IATA has called for the development of a comprehensive aviation policy aligned with the Indian government’s stated intention to make it easier to do business in India.
“Onerous regulation and processes, debilitating taxes and expensive infrastructure are holding back the industry’s ability to deliver greater economic benefits to India,” said Tony Tyler, IATA’s director general and CEO.
Delivering a keynote address at the Aviation Day India organised by IATA together with India’s Ministry of Civil Aviation (MoCA) and the Confederation of Indian Industry, Tyler highlighted three areas where work is needed to reduce costs in India.
Firstly, India needs to reduce its tax burden. It should not apply service tax to services rendered outside of India, including those for global distribution systems, extra baggage fees and international tickets. Also, the incoming GST regime should protect airlines from double taxation on income.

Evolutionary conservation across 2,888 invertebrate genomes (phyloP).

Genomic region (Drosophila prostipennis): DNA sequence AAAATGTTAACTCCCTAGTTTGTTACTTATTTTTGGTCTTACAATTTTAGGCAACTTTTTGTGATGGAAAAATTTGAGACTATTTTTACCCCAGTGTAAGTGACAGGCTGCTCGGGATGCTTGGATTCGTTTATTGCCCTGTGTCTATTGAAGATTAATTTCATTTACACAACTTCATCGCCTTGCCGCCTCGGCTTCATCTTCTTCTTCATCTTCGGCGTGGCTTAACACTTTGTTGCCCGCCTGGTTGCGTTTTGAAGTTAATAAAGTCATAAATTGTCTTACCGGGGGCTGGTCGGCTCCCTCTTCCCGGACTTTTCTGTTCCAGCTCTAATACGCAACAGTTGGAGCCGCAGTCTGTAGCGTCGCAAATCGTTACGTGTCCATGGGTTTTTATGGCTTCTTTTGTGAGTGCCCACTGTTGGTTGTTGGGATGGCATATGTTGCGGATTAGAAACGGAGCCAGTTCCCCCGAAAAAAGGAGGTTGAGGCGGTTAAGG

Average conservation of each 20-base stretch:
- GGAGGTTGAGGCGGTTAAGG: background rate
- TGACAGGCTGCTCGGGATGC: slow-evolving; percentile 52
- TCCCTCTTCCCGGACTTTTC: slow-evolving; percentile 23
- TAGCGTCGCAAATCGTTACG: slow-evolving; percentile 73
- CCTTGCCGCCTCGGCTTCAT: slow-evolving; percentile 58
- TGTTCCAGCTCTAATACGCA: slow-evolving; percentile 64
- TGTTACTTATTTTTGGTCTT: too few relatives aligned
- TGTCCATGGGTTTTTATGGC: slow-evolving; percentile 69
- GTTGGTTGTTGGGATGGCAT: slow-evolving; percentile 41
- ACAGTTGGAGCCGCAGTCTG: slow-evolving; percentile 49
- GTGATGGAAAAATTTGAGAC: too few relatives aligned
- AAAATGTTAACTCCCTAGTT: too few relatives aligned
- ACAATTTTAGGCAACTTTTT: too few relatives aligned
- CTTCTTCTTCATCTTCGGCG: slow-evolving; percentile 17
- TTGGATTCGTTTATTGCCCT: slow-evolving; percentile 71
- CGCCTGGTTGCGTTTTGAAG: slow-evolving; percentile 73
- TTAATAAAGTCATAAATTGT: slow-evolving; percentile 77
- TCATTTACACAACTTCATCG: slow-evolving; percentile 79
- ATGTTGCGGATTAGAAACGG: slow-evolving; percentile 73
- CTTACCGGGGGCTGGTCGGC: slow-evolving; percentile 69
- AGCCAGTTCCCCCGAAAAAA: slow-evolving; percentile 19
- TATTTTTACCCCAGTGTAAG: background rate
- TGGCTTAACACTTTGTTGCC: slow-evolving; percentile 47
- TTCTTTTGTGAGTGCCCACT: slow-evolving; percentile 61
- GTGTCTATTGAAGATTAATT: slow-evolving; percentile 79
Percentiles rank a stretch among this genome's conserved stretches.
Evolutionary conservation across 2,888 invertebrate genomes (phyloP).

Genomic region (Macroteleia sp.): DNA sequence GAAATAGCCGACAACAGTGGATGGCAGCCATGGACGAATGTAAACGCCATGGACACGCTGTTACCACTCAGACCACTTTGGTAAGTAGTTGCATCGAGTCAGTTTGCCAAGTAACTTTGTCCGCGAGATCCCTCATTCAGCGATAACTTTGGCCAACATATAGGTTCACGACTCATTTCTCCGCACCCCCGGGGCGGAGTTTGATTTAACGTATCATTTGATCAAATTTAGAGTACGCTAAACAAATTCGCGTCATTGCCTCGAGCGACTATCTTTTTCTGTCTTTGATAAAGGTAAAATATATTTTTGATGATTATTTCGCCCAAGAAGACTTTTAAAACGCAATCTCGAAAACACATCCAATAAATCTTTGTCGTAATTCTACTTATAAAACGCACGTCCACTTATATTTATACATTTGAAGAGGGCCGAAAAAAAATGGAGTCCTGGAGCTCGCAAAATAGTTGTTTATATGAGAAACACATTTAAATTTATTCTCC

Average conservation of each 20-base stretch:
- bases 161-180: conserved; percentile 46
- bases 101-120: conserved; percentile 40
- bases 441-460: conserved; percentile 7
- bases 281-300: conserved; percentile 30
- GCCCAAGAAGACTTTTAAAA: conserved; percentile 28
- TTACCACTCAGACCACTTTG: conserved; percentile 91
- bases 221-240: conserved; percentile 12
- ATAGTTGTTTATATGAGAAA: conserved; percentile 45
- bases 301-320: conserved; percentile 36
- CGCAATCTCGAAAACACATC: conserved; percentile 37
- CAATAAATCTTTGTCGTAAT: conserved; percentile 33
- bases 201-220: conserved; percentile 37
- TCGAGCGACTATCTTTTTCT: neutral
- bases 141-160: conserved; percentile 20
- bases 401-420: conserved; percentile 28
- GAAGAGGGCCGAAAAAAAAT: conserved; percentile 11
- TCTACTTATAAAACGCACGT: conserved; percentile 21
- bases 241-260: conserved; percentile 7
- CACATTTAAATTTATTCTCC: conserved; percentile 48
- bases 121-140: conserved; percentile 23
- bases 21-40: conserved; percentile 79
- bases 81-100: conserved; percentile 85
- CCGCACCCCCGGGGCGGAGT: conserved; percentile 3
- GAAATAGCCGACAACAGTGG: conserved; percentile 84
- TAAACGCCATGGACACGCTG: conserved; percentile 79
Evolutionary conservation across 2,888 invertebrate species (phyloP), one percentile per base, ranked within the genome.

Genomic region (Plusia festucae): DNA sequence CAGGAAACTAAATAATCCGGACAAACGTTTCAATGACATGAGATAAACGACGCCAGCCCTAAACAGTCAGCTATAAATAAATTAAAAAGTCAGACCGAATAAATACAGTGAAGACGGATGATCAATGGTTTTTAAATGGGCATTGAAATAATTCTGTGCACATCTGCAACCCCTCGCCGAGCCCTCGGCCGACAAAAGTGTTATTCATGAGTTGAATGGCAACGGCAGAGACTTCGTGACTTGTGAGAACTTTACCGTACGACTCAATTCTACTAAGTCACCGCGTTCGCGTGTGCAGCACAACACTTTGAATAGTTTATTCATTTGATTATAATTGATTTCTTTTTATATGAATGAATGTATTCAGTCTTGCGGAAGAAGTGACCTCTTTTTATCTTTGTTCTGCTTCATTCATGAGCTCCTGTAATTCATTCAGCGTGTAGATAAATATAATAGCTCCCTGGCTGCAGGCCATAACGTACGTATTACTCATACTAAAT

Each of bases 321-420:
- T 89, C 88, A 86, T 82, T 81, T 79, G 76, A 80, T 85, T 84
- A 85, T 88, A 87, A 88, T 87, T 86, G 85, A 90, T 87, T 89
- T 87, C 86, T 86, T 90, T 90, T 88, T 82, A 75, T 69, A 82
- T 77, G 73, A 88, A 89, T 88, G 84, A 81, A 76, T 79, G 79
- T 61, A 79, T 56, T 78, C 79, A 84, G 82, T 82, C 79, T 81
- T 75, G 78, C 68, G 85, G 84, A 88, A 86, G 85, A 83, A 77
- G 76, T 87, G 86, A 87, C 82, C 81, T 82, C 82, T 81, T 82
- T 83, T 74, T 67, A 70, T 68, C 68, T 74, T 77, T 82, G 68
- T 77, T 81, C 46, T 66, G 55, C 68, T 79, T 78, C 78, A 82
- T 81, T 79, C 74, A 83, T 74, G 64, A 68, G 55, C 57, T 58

Next, fuel needs to be priced competitively. As state taxes on jet fuel can be as high as 30 per cent, Tyler urged the government to grant “declared goods” status for jet fuel which would limit taxation.
Lastly, India should allow the Airports Economic Regulatory Authority (AERA) to do its work independently. For example, India needs to overcome legal challenges that prevent AERA’s recommendation for a 78 per cent reduction in Delhi’s airport charges from being implemented.
Tyler also pointed out that Indian regulation is out-of-step with global standards and best practices, holding back the development of the sector.
Instead, India needs “smarter regulation” that can address real issues, meet the public interest, be consistent with global standards and be implemented efficiently.